TETRALOGY OF FALLOT
WITH ABSENT PULMONARY VALVE
This is an uncommon variation of tetralogy of
Fallot. The pulmonary valve leaflets are represented by nubbins of tissue.
The clinical picture is dominated by pulmonary insufficiency rather than
The anatomy is the same as tetralogy of
Fallot except that the right ventricular outflow tract is not excessively
restrictive. The pulmonary arteries are dilated and sometimes aneurysmal.
The pulmonary artery dilatation may extend beyond what is expected from
pulmonary insufficiency to several generations of pulmonary arteries
causing bronchial constrictions.
A systolic and diastolic murmur is present.
This represents pulmonary stenosis and pulmonary insufficiency.
The chest x-ray shows aneurysmal dilatation
of the main pulmonary artery.
The cardiac catheterization is important to
delineate the peripheral pulmonary arteries.
Management is delayed as much as possible
because of the need to place a valve, usually a homograft. Surgery is done
earlier in patients with dilated distal pulmonary arteries and respiratory
distress to halt further progress of bronchoconstriction. Pulmonary
arteries could be plicated during surgery. Hypercyanotic spells are not a
feature of this type of tetralogy of Fallot.
TETRALOGY OF FALLOT
WITH AV CANAL DEFECT
In tetralogy of Fallot with AV canal
presentation is similar to that of typical tetralogy of Fallot. The
electrocardiogram shows superior axis deviation with right ventricular
hypertrophy. In almost all instances the anterior atrioventricular valve
leaflet is free floating. Due to the complexity of this congenital heart
disease, cardiac catheterization is almost always performed. Surgery is
usually done at 1 year of age where the AV canal and tetralogy of Fallot
are repaired simultaneously. There is a higher instance of Down syndrome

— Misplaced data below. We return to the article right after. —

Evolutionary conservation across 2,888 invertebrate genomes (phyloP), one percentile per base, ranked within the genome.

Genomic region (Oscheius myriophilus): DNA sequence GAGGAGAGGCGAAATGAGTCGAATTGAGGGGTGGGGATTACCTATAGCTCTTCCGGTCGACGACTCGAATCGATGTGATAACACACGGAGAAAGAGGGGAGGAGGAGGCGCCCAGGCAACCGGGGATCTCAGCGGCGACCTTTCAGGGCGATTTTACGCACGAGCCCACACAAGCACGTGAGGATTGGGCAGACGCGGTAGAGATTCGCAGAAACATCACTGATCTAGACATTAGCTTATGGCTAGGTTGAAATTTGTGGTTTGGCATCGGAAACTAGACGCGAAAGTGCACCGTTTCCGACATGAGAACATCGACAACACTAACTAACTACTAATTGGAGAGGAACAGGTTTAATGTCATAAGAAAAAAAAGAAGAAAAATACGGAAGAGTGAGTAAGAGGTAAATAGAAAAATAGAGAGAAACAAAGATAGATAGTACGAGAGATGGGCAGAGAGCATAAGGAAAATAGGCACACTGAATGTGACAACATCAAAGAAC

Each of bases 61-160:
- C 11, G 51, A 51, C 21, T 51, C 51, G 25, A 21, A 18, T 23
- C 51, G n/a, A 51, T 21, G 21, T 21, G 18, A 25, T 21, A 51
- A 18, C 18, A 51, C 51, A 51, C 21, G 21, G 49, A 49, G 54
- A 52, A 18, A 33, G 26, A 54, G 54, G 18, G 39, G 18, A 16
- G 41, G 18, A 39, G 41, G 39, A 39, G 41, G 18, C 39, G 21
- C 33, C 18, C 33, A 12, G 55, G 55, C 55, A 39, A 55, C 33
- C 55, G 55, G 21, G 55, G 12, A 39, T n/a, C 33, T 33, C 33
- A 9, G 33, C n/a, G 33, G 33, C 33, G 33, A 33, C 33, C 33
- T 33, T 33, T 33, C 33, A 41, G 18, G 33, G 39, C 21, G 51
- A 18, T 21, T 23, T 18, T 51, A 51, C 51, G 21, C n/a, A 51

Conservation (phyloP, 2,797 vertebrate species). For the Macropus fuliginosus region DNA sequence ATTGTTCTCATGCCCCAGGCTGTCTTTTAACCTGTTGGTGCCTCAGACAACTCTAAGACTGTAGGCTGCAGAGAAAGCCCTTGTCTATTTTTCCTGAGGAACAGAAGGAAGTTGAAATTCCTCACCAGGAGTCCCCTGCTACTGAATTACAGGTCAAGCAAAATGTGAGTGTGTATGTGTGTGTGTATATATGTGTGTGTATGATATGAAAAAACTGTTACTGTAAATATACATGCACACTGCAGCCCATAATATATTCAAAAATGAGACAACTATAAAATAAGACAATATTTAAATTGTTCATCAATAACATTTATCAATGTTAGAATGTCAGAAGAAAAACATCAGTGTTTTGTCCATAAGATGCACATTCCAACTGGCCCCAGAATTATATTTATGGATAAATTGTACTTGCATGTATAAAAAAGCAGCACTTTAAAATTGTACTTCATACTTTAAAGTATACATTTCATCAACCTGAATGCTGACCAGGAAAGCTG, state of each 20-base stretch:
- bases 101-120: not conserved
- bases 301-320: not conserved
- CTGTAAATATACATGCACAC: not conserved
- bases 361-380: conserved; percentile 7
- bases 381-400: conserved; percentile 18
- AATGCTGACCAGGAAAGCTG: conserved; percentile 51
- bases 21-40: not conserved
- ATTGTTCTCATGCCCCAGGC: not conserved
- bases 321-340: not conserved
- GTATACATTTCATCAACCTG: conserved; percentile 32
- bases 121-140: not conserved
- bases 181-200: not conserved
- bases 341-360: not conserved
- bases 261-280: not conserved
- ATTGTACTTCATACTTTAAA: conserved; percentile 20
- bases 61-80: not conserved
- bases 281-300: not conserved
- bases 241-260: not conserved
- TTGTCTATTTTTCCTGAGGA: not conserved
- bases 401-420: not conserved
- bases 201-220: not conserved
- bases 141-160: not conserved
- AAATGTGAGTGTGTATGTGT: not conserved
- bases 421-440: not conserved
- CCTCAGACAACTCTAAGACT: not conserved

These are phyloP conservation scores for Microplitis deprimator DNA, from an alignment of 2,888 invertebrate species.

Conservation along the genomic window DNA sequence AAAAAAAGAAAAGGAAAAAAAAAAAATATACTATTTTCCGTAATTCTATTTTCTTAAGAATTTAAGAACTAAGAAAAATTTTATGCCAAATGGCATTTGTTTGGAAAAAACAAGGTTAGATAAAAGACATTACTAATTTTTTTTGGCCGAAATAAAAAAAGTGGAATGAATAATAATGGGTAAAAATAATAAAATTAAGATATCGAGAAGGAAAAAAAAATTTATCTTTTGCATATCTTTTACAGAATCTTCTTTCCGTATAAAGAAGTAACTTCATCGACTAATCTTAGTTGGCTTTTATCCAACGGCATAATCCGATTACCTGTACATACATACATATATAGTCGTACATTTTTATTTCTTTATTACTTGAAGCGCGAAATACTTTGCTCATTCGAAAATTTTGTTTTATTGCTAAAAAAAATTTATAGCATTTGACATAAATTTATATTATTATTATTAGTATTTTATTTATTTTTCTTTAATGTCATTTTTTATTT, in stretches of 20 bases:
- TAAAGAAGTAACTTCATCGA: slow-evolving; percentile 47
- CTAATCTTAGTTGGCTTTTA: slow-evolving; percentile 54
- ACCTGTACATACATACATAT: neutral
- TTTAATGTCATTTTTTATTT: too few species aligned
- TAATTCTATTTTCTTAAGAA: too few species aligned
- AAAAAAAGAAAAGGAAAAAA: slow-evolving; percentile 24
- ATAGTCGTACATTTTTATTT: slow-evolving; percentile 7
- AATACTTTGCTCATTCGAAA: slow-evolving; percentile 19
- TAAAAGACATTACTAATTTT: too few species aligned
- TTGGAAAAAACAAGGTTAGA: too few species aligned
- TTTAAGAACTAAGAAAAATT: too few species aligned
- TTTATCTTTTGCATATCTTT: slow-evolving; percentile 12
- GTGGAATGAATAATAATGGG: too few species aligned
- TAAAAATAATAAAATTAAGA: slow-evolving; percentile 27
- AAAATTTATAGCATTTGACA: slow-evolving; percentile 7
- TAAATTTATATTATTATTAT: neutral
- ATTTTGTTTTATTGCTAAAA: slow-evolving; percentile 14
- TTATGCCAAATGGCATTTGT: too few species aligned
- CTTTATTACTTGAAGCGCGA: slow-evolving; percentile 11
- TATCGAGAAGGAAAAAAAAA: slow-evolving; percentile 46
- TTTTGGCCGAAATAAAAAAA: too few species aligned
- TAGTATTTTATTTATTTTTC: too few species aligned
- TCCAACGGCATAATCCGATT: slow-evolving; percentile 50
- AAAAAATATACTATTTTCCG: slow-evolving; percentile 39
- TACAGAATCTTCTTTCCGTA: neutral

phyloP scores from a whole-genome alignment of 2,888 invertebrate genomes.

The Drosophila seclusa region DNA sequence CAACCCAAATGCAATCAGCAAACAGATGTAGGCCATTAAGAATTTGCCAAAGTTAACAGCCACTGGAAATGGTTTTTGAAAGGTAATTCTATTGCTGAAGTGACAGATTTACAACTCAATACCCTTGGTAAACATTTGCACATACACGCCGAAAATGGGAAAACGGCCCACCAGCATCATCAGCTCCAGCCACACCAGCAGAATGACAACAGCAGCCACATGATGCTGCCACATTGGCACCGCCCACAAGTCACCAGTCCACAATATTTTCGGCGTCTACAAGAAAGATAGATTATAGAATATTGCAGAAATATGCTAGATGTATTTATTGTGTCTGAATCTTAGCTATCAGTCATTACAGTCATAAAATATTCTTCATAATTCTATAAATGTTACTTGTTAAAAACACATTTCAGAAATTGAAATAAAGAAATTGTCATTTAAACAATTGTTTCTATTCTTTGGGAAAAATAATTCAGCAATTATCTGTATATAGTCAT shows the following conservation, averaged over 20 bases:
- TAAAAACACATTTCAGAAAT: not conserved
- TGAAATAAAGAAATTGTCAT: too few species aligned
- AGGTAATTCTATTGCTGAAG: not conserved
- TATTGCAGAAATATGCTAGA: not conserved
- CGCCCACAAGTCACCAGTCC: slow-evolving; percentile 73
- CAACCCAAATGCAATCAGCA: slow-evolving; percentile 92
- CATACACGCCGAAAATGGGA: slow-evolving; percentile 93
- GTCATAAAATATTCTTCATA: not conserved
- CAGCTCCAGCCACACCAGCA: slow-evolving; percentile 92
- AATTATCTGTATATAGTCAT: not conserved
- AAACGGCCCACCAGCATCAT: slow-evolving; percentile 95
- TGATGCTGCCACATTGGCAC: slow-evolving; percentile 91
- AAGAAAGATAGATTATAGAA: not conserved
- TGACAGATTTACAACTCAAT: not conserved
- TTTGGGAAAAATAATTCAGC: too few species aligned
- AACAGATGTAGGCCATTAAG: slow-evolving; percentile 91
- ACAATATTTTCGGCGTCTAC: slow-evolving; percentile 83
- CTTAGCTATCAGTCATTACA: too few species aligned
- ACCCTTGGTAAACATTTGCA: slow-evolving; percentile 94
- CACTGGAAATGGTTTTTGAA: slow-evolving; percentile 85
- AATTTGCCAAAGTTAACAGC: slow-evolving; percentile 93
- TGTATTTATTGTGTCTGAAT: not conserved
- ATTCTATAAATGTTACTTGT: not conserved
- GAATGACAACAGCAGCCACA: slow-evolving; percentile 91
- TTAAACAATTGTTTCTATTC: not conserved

in comparison to other types of tetralogy of Fallot.
TETRALOGY OF FALLOT
WITH DOUBLE CHAMBER RIGHT VENTRICLE
This typically occurs due to hypertrophy of
the moderator muscle bundle. In these instances the right ventricular apex
pressure is higher than the rest of the right ventricle. During surgical
repair the moderator muscle bundle should be severed so as to eliminate
the pressure gradient
Fallot with pulmonary atresia
Eighteen per cent (18%) of patients with
tetralogy of Fallot have pulmonary atresia. Pulmonary atresia can be
congenital or acquired. The VSD is of the malalignment type and there
might be other types of VSD seen. Like tetralogy of Fallot with pulmonary
stenosis 25% of these patients have a right aortic arch. Although in some
estimates that is thought to be as frequent as 50%.
These patients have collaterals, 70% of the
them have patent ductus arteriosus feeding into the pulmonary arteries and
30% of such patients have collateral vessels. Collateral vessels could
come from the descending aorta or the brachiocephalic arteries. Collateral
vessels may feed one side of the lungs, both sides or cross to the
opposite side. Collaterals are typically from the thoracic aorta and less
common from the subclavian artery and rarely from the descending aorta
directly or left carotid artery. Embryologically, the lungs are supplied
by primitive blood vessels from the descending aorta and in patients with
pulmonary atresia these vessels may persist as collaterals. Bronchial
arteries may supply the blood to the lungs. Pulmonary arterial pressure
tends to be normal or below normal because of narrowing of collateral and
pulmonary hypertension is not frequently encountered in these kind of
cases. Symptom cyanosis is not very clear since there is an increase in
pulmonary blood flow to multiple collaterals and the patient presents with
congestive heart failure more than cyanosis.
Cardiac catheterization is necessary in all
such patients except those that are severely cyanotic and require an
urgent systemic to pulmonary arterial shunt placement. In the cardiac
catheterization the pulmonary arteries should be studied as well as the
collateral circulation and coronary artery anatomy as well as other
VSDís that might be associated with a malalignment VSD. Patients with
increased pulmonary blood flow and congestive heart failure could benefit
from coil occlusion of collateral vessels. Pulmonary arteries grow best if
they have increased pulmonary blood flow and particularly if it is from
the right ventricle. Therefore, increasing pulmonary blood flow through
the pulmonary arteries is important to do as soon as possible to allow the
pulmonary arteries to grow and enable complete repair. If collateral blood
vessels provide the lung segments with blood not provided through the
pulmonary artery then incorporation of that collateral through a process
of vena focalization should be considered. Three-quarters (3/4) of the
total lung capacity should be incorporated in the repair, i.e., 15 of the
20 segments or 1-1/2 lung should be incorporated in the unifocalization
repair. Systemic to pulmonary arterial collaterals should be either
included in the unifocalization process or occluded by cause in the cath